Posts Tagged: FriendFeed

Sep 09

Moon Sept. 1, 2009

Aug 09

My self-serving thoughts on Facebook acquiring FriendFeed

friendfeed-facebookI got back from swimming today, opened the laptop and a flood of ‘OH NOES!’ rained down on my feed. Facebook has acquired FriendFeed. In the grand scheme of things, this doesn’t rate, but as a FriendFeed user, it’s pretty big. Congratulations to the FriendFeed team.

FriendFeed is one of those sites that just does it right. I’m not 100% pleased with it, but it’s easy and straightforward to use. There’s no guessing at what does what. And it’s easy to manage your content. I use FriendFeed as a Twitter search. I use it as a micro-blog. I use it as a profile introduction. Most importantly, I use it for conversations. The conversations I have on FriendFeed would *never* happen on Facebook.

I do not make it a secret that I detest Facebook with a passion. It’s one of the clumsiest and stupidest user interfaces I have ever seen online. There’s no way to track your comments, there’s no rhyme or reason why this link leads to that page. Even privacy features to loaded under layers and layers of crap. And while Facebook has lifted many features from FriendFeed, they still did it wrong. It is my hope that the FriendFeed team unburdens the Facebook mess and brings innovation to the site.

What does this mean for my FriendFeed account? will continue to operate normally for the time being. We’re still figuring out our longer-term plans for the product with the Facebook team. As usual, we will communicate openly about our plans as they develop — keep an eye on the FriendFeed News group for updates.

What worries me is what happens to my content; my comments, my entries, the crossposting I’ve done to this blog and others. Where does that go besides Google cache? There is a reason I do not have Facebook imported onto my FriendFeed stream. There is a reason, I don’t post my FriendFeed content to Facebook.

I do not want it on Facebook. If I wanted it on Facebook, it would have been posted there in the first place.

May 09

Twitter just made FriendFeed more valuable for me

In a rather strange and silent move, the Twitter honchos decided to tell you how to use Twitter. They’ve turned off the ability for you to see @replies to people you’re not following. So say for instance @shayera says something and I reply to her. Well, my handful of followers also following @shayera will see my response, but say @kspidel will not. Why? Because Twitter decided that was confusing for him.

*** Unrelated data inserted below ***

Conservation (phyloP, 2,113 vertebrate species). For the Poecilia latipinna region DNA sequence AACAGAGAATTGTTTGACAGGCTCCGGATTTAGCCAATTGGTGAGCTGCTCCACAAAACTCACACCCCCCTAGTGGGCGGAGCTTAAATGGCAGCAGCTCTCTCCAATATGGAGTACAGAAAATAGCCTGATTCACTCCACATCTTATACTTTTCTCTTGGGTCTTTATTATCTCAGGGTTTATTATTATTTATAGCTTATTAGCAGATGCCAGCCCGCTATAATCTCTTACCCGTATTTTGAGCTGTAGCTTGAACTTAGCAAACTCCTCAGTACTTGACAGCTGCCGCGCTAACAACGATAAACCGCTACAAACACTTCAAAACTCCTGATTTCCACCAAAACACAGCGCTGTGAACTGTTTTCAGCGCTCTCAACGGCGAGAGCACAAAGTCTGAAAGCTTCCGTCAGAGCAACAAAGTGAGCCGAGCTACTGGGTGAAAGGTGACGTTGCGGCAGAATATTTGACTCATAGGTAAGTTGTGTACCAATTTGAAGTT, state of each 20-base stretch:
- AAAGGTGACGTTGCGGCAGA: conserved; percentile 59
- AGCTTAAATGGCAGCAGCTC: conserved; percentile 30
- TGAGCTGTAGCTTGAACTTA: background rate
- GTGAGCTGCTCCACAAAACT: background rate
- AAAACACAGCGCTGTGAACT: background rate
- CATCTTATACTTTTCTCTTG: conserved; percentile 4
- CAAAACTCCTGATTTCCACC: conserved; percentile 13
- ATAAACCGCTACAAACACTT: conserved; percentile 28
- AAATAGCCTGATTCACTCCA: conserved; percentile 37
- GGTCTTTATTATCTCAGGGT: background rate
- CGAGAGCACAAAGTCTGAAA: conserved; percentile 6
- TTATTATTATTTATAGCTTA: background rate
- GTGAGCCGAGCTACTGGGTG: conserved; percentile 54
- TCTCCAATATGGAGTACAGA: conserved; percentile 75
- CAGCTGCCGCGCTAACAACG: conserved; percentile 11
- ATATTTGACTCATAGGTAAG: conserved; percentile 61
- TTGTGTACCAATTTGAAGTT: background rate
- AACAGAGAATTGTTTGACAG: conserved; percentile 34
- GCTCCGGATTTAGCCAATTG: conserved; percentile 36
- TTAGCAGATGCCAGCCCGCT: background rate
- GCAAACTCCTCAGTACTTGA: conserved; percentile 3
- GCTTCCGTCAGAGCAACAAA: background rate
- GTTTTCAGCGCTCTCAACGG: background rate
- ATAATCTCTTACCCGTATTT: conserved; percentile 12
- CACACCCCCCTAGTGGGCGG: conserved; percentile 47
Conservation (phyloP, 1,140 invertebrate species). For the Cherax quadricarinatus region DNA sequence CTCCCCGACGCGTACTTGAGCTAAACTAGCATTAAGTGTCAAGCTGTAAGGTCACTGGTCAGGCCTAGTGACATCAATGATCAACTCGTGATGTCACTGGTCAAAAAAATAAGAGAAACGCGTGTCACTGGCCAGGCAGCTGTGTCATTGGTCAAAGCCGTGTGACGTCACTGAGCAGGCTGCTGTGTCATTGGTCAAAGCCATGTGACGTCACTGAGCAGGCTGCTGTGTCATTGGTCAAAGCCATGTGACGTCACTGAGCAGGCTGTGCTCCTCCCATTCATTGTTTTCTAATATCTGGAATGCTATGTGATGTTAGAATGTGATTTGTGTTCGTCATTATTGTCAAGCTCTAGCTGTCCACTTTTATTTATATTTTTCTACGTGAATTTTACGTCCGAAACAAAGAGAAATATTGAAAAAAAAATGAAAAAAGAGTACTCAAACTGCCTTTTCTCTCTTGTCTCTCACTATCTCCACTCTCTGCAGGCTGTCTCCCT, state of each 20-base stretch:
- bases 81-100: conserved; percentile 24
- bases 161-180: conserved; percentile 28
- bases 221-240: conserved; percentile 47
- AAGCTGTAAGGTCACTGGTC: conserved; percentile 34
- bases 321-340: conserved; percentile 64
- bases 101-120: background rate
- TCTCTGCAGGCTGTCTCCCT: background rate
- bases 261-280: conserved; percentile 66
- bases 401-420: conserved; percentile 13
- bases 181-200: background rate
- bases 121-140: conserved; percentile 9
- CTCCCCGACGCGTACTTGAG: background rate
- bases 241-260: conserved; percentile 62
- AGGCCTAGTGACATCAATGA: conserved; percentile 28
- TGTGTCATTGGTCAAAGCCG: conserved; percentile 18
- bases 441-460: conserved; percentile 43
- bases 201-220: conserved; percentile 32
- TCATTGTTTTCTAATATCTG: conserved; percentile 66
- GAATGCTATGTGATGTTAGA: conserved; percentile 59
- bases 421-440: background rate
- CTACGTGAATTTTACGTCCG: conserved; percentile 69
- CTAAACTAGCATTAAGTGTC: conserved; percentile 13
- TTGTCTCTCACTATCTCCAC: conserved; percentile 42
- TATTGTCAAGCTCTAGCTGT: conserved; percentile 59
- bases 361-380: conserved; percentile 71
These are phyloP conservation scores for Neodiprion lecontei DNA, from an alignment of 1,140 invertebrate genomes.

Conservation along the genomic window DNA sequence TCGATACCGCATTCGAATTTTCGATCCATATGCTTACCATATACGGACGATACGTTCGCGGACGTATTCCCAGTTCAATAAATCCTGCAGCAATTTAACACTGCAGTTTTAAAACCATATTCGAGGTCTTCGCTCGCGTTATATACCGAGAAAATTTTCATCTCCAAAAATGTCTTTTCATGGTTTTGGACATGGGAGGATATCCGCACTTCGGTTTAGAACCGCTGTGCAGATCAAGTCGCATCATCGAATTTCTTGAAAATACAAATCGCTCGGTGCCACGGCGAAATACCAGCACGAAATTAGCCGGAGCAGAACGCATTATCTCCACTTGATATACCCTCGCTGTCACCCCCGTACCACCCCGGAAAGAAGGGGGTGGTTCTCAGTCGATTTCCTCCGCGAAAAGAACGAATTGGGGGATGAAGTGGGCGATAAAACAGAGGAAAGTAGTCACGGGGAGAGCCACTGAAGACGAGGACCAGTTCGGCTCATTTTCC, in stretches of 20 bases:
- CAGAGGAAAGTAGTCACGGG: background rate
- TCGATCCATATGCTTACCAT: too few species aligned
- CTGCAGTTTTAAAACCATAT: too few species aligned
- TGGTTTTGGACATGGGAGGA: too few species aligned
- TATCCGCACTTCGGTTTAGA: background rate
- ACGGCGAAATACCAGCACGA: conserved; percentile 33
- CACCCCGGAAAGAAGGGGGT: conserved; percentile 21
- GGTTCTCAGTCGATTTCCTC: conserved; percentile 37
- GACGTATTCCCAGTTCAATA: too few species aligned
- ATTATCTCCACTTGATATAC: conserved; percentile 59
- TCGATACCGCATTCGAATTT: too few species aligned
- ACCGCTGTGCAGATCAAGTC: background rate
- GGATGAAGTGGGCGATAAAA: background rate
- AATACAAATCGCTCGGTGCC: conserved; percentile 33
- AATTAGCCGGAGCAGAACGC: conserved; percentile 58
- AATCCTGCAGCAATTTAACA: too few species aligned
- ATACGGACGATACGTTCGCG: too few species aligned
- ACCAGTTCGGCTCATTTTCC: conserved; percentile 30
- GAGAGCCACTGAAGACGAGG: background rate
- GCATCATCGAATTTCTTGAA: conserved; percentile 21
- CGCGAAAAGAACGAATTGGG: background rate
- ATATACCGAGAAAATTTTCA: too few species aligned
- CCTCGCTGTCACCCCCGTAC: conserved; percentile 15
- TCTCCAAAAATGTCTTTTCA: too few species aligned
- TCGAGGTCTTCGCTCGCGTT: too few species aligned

Up until today, we had the option to see no @replies, only see @replies to yourself or see all @replies from your friends.  The guys at Twitter thinks that made you all addlepated and shit:

We’ve updated the Notices section of Settings to better reflect how folks are using Twitter regarding replies. Based on usage patterns and feedback, we’ve learned most people want to see when someone they follow replies to another person they follow—it’s a good way to stay in the loop. However, receiving one-sided fragments via replies sent to folks you don’t follow in your timeline is undesirable. Today’s update removes this undesirable and confusing option.

Confused? That’s understandable and exactly why we made the update.

Now, it’s one thing to remove a serviice without announcing it. It’s yet another to pull a service without soliciting any feedback from users, but when you post a half-assed vague blog entry like that, it just makes you look like an asshole.

Luckily, for me FriendFeed does show the @replies of your friends. So I’ve been seeing @shayera’s replies to people I don’t know. This is good because not only do I get to meet new people via her interaction with them, I just may even start following them. What’s more, I may even add them as friends on FriendFeed and see even more @replies.

UPDATE from Twitter on this mess.

Spotting new folks in tweets is an interesting way to check out new profiles and find new people to follow. Despite this update, you’ll still see mentions or references linking to people you don’t follow. For example, you’ll continue to see, “Ev meeting with @biz about work stuff” even if you don’t follow @biz. We’ll be introducing better ways to discover and follow interesting accounts as we release more features in this space.

In other words, you will still now know how your friends interact with someone else. You’ll see their name in an entry, but if your friend is directly talking to that person, you will not see it. Call me crazy, but a lot of cues on how we interact with each other are based on how our friends perceive someone. If  I can’t see how my friend deals with a person how will I know if I want to follow them or not? It’s one thing to go to someone’s Twitter page and read their stream, but it’s an entirely different response to see how someone you trust interacts with that person.